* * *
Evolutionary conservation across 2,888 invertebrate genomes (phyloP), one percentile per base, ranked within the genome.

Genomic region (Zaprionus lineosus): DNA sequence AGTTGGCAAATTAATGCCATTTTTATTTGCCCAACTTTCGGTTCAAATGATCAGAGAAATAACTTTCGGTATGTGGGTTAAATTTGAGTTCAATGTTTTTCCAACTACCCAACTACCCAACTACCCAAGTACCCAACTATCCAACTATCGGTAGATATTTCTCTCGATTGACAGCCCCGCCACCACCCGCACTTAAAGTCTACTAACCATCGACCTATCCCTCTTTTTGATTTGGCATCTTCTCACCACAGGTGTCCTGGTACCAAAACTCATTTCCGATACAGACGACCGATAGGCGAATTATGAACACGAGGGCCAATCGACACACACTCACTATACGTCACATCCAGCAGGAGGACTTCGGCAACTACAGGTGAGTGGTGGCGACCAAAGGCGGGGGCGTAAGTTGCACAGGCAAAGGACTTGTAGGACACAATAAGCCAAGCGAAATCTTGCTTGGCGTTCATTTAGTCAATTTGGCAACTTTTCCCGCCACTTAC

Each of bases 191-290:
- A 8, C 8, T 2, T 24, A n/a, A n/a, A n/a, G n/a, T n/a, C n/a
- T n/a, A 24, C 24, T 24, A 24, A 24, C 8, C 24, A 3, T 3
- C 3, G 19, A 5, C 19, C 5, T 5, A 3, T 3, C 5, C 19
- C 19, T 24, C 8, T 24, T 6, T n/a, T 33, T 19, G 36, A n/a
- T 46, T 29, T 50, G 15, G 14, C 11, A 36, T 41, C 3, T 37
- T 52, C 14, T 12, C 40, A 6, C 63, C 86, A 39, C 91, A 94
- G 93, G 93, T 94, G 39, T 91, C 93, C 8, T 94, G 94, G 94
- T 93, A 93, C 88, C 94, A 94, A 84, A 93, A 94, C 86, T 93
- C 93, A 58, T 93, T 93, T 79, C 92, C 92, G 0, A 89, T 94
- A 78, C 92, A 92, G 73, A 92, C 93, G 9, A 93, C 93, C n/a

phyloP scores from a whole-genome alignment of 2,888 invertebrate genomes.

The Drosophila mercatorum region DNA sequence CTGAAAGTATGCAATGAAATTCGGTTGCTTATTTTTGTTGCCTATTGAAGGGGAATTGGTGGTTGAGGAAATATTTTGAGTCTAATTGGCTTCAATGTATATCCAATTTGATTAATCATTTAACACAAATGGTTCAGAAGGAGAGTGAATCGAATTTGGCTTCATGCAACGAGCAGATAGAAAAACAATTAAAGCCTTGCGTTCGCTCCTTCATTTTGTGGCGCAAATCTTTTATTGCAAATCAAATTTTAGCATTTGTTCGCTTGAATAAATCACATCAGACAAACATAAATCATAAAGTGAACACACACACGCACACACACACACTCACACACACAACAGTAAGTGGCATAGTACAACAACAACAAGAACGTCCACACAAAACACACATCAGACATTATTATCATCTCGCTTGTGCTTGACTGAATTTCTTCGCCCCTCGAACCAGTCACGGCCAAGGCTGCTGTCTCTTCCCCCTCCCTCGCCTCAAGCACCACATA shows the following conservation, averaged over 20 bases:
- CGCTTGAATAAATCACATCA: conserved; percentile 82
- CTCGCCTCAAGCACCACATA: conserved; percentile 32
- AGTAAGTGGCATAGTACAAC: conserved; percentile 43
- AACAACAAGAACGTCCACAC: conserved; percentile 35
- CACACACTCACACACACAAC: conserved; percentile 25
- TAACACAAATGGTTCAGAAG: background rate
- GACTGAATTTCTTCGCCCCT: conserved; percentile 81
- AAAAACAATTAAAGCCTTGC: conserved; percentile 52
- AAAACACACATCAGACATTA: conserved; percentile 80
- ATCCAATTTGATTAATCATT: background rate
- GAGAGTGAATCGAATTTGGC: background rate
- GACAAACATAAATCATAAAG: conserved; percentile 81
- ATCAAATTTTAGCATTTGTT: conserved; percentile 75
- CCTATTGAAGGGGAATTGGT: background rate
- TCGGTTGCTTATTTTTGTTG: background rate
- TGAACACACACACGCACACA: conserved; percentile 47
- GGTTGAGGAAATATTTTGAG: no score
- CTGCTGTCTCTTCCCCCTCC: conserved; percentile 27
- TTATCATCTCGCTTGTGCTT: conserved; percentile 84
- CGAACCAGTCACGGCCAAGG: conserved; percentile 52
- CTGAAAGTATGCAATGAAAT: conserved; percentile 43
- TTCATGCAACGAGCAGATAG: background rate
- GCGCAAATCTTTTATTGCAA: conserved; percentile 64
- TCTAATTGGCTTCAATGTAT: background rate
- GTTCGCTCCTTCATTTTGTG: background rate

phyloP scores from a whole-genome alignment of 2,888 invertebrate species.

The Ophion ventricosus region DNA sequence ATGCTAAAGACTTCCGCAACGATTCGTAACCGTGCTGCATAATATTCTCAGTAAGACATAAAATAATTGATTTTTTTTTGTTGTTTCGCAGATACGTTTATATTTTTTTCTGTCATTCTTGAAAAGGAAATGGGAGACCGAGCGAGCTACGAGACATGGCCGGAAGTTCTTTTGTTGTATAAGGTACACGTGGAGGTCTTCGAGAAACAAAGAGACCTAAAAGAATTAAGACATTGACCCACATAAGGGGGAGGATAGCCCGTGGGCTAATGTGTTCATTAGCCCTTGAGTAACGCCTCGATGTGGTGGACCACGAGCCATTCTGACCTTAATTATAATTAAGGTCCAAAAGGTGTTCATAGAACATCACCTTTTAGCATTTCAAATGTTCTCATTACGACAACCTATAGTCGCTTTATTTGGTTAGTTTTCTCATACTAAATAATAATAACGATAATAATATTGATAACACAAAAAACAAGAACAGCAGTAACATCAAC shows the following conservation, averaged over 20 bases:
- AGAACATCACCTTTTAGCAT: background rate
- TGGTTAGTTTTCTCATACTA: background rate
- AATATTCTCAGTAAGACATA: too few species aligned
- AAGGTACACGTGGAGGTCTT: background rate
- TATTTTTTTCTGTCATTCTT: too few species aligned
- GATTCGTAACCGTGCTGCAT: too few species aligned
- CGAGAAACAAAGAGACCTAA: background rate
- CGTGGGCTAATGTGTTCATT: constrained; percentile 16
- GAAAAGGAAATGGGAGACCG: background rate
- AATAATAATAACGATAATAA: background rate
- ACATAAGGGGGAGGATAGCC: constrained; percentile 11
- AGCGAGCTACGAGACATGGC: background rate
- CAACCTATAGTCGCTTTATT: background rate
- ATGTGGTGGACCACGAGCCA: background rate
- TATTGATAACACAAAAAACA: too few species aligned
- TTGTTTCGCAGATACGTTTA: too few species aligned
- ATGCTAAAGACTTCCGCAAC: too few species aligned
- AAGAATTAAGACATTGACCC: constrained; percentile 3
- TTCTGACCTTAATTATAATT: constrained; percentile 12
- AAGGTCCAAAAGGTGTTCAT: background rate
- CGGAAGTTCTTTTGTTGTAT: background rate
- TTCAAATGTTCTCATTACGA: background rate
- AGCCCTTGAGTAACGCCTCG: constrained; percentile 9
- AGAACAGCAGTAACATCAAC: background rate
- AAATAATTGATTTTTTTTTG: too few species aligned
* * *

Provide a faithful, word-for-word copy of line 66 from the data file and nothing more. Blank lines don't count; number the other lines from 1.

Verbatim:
- AGAACAGCAGTAACATCAAC: background rate